NVIDIA (NASDAQ:NVDA) stock regained its mojo after the company's second-quarter earnings report wowed Wall Street on Aug. 15. The graphics specialist made all the right noises with respect to its gaming business, which remains its primary source of revenue.

But the biggest surprise came from the company's automotive business, which was one of the few bright spots in a quarter when overall revenue and earnings plunged. NVIDIA's automotive revenue shot up 30% year over year to $209 million, accounting for just over 8% of the company's nearly $2.6 billion total.

Now, that might not be a huge percentage, but investors shouldn't discount the potential of the company's automotive business, because NVIDIA has found a formula to succeed in this fast-growing niche.

Person reading a book while sitting behind the wheel in a self-driving car.

Image Source: Getty Images.

A strategic shift in autonomous vehicle tech is paying off

NVIDIA's automotive business seemed to be losing traction last year. Despite the initial hype over its numerous autonomous vehicle partnerships, those deals had failed to translate into revenue. In response, the company rethought its strategy, shifting from the commoditized business of supplying the chips for self-driving systems to designing and selling end-to-end systems that integrate both hardware and software.

As a part of this strategy, NVIDIA unveiled the DRIVE AutoPilot platform in January, calling it the world's first commercially available Level 2+ autonomous driving platform. Management claimed at the time that it would enable automakers and component suppliers to build Level 2+ autonomous vehicles, and deploy them in real-world conditions as early as 2020.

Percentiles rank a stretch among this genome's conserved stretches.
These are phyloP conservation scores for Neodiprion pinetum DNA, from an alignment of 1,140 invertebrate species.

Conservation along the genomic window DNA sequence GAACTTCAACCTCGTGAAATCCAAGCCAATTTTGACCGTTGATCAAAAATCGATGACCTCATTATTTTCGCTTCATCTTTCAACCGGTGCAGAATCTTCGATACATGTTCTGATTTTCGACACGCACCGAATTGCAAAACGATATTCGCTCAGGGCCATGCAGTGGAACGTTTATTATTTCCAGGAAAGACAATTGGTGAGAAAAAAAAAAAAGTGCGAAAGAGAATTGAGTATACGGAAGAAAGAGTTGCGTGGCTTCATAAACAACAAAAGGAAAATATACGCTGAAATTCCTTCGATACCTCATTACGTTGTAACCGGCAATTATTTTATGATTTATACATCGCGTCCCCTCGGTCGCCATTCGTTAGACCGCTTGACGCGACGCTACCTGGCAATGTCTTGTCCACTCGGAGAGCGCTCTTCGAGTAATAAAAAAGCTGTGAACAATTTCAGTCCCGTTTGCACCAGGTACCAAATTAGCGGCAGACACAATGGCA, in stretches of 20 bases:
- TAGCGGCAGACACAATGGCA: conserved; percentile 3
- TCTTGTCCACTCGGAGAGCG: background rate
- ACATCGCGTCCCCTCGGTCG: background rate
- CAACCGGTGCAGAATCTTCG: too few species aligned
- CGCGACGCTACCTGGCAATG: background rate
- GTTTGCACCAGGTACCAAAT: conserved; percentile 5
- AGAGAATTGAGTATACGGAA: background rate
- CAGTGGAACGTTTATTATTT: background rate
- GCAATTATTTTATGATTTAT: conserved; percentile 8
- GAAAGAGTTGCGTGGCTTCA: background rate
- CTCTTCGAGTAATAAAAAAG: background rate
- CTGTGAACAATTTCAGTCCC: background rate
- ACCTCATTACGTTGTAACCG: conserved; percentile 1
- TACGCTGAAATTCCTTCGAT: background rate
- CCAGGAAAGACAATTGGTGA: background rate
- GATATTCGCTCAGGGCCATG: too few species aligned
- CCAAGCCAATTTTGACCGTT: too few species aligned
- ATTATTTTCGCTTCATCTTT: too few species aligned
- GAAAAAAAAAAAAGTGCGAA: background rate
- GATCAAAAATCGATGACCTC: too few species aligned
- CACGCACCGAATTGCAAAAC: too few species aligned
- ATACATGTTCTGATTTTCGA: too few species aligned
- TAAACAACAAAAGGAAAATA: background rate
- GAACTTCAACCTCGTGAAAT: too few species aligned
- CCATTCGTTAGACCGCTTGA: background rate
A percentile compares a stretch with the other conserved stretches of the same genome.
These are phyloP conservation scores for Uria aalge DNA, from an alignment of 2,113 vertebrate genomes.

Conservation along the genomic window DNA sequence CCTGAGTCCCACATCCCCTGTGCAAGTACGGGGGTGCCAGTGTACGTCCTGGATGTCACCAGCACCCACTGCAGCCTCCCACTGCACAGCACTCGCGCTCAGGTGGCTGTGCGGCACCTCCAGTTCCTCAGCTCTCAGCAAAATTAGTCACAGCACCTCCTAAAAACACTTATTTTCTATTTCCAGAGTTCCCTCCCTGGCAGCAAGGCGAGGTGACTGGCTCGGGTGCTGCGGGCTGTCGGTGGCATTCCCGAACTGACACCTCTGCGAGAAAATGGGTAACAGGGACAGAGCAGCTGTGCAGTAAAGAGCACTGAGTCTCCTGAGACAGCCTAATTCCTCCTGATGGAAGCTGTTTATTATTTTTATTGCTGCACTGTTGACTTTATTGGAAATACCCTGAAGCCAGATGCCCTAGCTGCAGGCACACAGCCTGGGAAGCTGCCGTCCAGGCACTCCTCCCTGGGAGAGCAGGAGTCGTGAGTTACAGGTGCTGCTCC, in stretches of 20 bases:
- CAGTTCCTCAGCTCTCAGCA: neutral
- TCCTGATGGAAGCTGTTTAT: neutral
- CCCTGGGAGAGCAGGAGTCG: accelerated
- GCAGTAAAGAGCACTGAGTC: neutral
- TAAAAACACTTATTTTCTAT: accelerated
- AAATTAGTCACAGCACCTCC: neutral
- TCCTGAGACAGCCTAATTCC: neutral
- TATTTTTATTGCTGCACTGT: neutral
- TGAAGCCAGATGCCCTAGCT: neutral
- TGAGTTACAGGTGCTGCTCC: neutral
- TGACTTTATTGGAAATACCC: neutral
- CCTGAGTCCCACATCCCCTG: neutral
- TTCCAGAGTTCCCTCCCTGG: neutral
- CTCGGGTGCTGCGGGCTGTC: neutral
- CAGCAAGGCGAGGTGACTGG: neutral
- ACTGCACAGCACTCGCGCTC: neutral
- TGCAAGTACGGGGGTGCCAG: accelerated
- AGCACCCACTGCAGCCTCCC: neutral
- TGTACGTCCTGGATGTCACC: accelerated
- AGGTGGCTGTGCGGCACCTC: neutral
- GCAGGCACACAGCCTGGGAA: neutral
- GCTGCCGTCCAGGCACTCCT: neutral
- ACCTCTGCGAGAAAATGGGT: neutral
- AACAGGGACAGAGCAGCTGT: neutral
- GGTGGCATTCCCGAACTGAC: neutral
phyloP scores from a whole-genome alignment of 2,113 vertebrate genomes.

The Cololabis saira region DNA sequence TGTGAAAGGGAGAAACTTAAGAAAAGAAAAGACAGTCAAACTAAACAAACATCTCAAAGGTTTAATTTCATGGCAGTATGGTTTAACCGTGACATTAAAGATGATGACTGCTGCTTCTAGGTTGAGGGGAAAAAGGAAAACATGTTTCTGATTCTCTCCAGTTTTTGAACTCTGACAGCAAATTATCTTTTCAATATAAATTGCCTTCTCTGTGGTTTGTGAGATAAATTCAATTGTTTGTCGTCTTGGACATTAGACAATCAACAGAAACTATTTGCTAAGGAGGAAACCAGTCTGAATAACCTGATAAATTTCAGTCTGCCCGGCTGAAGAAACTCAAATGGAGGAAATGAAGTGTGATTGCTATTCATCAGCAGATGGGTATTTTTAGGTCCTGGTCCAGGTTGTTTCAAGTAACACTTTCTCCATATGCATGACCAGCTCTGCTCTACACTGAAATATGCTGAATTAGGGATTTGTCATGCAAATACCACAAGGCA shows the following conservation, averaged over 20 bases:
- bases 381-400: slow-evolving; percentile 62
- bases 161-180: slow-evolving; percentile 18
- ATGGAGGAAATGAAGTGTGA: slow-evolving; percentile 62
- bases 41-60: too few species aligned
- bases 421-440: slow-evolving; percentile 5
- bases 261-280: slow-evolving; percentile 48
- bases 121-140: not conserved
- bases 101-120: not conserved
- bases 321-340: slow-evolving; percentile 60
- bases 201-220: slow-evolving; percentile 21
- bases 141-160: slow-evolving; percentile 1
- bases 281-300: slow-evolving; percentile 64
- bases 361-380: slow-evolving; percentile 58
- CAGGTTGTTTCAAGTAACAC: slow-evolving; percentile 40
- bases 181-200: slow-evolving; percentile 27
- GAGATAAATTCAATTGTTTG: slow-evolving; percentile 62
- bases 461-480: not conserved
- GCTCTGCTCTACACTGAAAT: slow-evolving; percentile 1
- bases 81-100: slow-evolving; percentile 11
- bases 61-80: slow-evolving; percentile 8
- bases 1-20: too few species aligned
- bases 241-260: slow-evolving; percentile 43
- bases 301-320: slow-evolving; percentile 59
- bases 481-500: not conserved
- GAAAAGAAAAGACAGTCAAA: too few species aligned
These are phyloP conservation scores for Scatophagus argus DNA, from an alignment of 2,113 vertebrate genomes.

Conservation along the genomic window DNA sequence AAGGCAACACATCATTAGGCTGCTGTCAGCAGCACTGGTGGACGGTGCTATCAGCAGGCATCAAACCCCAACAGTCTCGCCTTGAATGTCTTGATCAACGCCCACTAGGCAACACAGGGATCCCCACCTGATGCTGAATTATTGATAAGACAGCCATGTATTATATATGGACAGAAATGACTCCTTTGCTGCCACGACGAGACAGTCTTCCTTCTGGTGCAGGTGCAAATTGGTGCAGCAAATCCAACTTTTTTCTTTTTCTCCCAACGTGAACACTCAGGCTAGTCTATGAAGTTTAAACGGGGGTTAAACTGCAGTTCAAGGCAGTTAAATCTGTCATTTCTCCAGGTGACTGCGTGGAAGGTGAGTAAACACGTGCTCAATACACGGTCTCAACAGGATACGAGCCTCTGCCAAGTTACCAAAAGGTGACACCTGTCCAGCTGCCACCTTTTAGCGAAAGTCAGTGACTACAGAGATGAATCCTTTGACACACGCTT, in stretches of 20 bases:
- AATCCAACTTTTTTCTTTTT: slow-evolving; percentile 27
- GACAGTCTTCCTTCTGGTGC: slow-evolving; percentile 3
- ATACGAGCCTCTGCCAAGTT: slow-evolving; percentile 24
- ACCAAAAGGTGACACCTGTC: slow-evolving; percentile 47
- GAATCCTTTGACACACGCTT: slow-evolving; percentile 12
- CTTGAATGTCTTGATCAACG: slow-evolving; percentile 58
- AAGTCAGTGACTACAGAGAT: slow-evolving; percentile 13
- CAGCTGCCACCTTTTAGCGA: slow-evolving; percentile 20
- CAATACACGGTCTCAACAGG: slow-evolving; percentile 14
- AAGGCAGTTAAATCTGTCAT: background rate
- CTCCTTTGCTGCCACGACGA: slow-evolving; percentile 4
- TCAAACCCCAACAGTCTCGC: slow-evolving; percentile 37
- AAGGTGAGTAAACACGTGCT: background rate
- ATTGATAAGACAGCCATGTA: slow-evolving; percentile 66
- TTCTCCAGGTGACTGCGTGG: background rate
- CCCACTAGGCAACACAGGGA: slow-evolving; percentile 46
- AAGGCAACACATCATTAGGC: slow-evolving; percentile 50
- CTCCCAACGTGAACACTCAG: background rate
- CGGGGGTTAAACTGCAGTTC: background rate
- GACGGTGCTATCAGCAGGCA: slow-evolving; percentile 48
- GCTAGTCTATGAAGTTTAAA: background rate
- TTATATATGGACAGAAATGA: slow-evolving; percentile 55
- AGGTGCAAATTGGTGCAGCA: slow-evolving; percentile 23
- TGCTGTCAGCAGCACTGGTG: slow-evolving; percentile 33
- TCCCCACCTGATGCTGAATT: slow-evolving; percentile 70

Automotive component suppliers Continental and ZF wasted no time in tapping this platform to build autonomous driving solutions, and the list of partners has been growing ever since.

In the second quarter, Volvo selected the DRIVE platform to "train networks in the data center, test them in simulation, and deploy them in self-driving vehicles." The Swedish automaker plans to use autonomous driving technology across a wide range of applications including public transport, mining, construction, and freight transport.

Rising demand for NVIDIA's artificial-intelligence-enabled cockpit solutions was another catalyst for automotive revenue growth last quarter. Shareholders will appreciate the forecast from TechNavio  that the digital cockpit market will clock an annual growth rate of 24% through 2022. Meanwhile, the deployment of artificial intelligence (AI) solutions in the automotive space is expected to grow at 45% a year through 2025, according to third-party research.

NVIDIA has figured out the right strings to pull to tap into the massive opportunity in the autonomous vehicle market and its partnerships are now delivering actual revenue growth.

This is just the beginning

Automotive might not be a really big business for the chipmaker yet, but NVIDIA believes that it can pull in huge revenue from this segment in the future, as there could be a $30 billion addressable market opportunity in automotive by 2025.

The company continues to strike partnerships left, right, and center, ensuring that a large number of companies will develop autonomous solutions using the DRIVE platform. NVIDIA says more than 370 companies are using its autonomous vehicle platform, including some big names such as Toyota and Mercedes-Benz.

So don't be surprised to see NVIDIA's automotive business accelerate, driving stronger top-line growth and ensuring that it remains one of the top tech stocks.